Published on 17 Aug 2023

Courageous crossroads

These alumni who charted new paths for themselves have found their NTU education still relevant despite their big career changes.

Text: Foo Jie Ying

Empowering herself to empower others

With a flair for physics and mathematics, pursuing engineering as a career seemed like a natural fit for Su Pei Lin (CEE/2001). 

Helping to style a friend for her pre-wedding shoot, however, made the civil engineering graduate rethink her career at PUB, Singapore’s national water agency. 

Despite a busy work season, Pei Lin was buoyed by that experience.

“It made me sit up and reflect on what made me feel so energised,” she says. 

She adds that despite doing well at PUB, where she was involved in mega construction projects such as Marina Barrage, she struggled to find personal fulfilment in the work she was doing. 

Eventually, Pei Lin took the plunge and left her job of nine years for the world of image consultancy and training.

Entering a new industry not in her field of study meant that Pei Lin had to take a “substantial pay cut”. While expected, the pay cut meant Pei Lin and her husband did have to be more mindful of their spending habits. Nevertheless, her husband and family remained supportive of her decision to switch career tracks. 

To prepare herself for the career transition, Pei Lin enrolled in a course that equipped her with the necessary knowledge and skills needed to deliver workshops on personal branding and building professional presence.

“Like all jobs, a big part of the learning comes from learning on the job when I am out there delivering my workshops,” says Pei Lin, who is now a corporate trainer with image training and consultancy practice Imageworks. 

Her degree may seem incongruent with her current job, but Pei Lin feels otherwise: “My training in NTU has trained me to be clear and structured in my thinking and this translates into the way that I conduct my training.”

While she interacts with clients across various sectors, her working experience as an engineer helps her to relate better to clients in the STEM industry.

"Having walked similar paths before, I can empathise with their challenges, engage and relate to them better, and share knowledge, insights and impart skills in a way that is practical and tailored to their work contexts."

The super mum

At the peak of her career as a managing director at an international conference company, Joan Ong (NBS/2000) called it quits. 

She even turned down an offer to be the company’s CEO.

The reason? Motherhood. She had just given birth, and didn’t think her jetsetting corporate lifestyle would be a good fit.

“It just hit me that I wanted to spend more time with my newborn,” she says.

Not that it was in Joan’s character to be a stay-home mum. But it did change her perspective of what work should be – something meaningful and something that she could relate to in her new role as a mother.

A year after her son was born, Joan devoted her efforts to raise another ”baby” – a parenting community and platform that encourages raising kids in a healthy, happy manner.

“I grew up in a time where the focus was on academic results rather than the happiness of a child. I also didn’t quite agree with the ‘Asian’ way of raising children,” says Joan, 45, who named her son Kaemon, which means joyful in Japanese.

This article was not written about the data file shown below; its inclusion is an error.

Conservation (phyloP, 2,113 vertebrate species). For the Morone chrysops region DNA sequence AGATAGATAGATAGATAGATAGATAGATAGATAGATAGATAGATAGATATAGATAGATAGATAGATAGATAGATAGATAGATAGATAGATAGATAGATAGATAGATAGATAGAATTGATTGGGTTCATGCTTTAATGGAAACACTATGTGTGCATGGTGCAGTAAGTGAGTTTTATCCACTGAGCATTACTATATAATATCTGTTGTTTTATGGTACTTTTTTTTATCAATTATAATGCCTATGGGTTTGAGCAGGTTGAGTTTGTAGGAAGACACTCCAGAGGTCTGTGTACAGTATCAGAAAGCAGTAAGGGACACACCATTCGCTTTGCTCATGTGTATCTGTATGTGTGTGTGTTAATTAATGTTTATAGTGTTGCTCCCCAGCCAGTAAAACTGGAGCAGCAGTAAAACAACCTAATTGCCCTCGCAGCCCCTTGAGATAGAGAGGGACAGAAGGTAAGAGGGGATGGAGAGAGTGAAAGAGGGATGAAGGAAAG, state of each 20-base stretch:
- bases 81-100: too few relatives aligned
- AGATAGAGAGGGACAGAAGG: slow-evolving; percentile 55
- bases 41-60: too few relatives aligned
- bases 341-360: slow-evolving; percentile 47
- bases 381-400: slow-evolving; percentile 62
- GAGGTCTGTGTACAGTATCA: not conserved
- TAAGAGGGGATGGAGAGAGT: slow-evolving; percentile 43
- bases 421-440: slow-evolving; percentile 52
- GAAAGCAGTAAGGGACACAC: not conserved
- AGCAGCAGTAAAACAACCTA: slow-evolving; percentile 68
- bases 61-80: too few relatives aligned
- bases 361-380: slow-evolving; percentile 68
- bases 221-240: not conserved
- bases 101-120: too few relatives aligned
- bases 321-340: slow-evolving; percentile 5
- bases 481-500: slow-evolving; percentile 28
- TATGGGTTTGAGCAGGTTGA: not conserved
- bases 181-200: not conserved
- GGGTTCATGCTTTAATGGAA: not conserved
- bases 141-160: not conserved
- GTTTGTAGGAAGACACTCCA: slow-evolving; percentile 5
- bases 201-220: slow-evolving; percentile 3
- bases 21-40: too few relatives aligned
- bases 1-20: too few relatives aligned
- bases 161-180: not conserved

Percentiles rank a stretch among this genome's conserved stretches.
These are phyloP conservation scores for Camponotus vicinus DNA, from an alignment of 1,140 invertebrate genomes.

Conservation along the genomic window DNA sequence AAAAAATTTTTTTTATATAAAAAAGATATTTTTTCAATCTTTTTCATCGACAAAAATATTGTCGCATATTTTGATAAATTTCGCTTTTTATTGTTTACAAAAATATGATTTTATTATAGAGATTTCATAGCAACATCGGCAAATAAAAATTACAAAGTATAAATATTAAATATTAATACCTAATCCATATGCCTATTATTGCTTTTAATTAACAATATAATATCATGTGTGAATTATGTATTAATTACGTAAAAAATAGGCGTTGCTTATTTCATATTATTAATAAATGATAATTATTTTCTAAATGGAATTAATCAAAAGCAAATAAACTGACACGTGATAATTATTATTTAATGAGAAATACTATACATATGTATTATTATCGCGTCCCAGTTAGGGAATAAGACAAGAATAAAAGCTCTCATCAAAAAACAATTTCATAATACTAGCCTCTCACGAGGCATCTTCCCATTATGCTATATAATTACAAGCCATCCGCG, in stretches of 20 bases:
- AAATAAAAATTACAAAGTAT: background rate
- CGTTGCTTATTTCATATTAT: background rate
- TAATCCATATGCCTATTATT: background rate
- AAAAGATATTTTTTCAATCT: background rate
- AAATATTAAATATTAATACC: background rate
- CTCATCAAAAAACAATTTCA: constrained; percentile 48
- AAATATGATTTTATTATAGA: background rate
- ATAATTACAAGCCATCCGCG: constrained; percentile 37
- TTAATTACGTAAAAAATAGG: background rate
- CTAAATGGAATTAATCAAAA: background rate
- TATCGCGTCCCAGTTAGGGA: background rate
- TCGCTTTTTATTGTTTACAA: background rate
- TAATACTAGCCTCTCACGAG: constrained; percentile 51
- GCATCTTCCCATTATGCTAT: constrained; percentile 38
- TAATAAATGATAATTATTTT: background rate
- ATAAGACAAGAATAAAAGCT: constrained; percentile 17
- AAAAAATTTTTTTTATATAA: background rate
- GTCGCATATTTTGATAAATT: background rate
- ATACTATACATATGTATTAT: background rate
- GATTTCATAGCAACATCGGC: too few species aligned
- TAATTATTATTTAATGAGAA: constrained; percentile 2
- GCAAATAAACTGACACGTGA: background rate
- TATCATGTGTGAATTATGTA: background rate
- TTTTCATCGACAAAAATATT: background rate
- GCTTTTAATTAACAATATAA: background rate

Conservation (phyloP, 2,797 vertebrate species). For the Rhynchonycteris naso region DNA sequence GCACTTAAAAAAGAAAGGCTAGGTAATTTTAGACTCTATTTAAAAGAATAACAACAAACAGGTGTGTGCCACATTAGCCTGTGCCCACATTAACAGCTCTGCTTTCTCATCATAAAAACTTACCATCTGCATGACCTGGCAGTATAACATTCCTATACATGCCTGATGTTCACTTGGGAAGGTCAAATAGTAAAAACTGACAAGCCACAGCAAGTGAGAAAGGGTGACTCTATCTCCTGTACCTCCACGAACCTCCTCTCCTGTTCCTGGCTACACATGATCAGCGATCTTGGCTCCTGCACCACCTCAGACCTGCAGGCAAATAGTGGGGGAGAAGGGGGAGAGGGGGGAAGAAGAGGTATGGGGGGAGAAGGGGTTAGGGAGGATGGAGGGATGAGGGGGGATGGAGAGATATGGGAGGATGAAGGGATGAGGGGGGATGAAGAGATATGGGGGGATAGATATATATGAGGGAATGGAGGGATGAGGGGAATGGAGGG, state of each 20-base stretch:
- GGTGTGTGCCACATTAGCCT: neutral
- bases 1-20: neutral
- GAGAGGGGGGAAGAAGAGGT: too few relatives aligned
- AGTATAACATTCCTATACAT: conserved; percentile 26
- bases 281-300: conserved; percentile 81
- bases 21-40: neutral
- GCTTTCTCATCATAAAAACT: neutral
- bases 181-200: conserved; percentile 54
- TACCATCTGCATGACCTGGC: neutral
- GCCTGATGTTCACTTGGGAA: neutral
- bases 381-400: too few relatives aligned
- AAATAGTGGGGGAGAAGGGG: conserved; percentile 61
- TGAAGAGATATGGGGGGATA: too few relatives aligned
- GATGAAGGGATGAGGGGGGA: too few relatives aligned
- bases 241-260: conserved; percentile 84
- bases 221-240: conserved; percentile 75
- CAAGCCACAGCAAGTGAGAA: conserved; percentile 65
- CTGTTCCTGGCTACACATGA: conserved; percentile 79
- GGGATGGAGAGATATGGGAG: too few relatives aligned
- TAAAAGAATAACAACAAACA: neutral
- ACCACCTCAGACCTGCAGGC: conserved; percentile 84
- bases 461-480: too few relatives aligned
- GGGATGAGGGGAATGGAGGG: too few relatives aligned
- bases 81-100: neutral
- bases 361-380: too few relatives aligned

“I wanted to build a community of parents who advocate the raising of not just smarter but happier children.”

Leveraging her experience in events and conferences, Joan organised her first parenting event in 2012 – a seminar with a bestselling pregnancy book author, who agreed to fly to Singapore on her own dime.

The event drew thousands of parents, and kickstarted her journey of developing a series of programmes aimed at supporting the parenting journey.

The following year, she launched Welovesupermom, which started out as a platform for community groups and in-person events.

Initially, Joan had a niggling worry that her start-up may not take off. Thankfully, her background in accountancy came in handy.

Being constantly aware of the dollars and cents helped her to make prudent financial decisions so the company could operate within its means. 

“I was always conscious of cost, revenue, and breaking even. As a result, we never really had an issue with not being able to cover our expenses,” she says. 

A decade later, the company has come a long way. Today, it is a parenting community and consumer insights platform driven by artificial intelligence, with 20 million users in six Southeast Asian countries. 

The company raised S$8 million in funding early this year, and there are plans to expand into more markets. Crediting her co-founders for the company’s success, Joan says: “I couldn’t have done it alone myself. I needed cofounders to steer the ship. Getting more people on board was the best move for the company and is very important for growth.”

One of them is civil engineering graduate Luke Lim (CEE/1999), another NTU alumnus who has become an entrepreneur.

“I’m business-savvy and that could limit my mindset in the company’s growth because everything was about dollars and cents, whereas Luke’s bold and forward-looking nature helps to balance that out,” says Joan.

Reflecting on the past decade of raising her son and building a company at the same time, Joan realises that there are many similarities between the two.

“You need patience, determination, resilience, wisdom… And it takes a village to do either,” she says.


This article first appeared in issue 3 of U, the NTU alumni magazine

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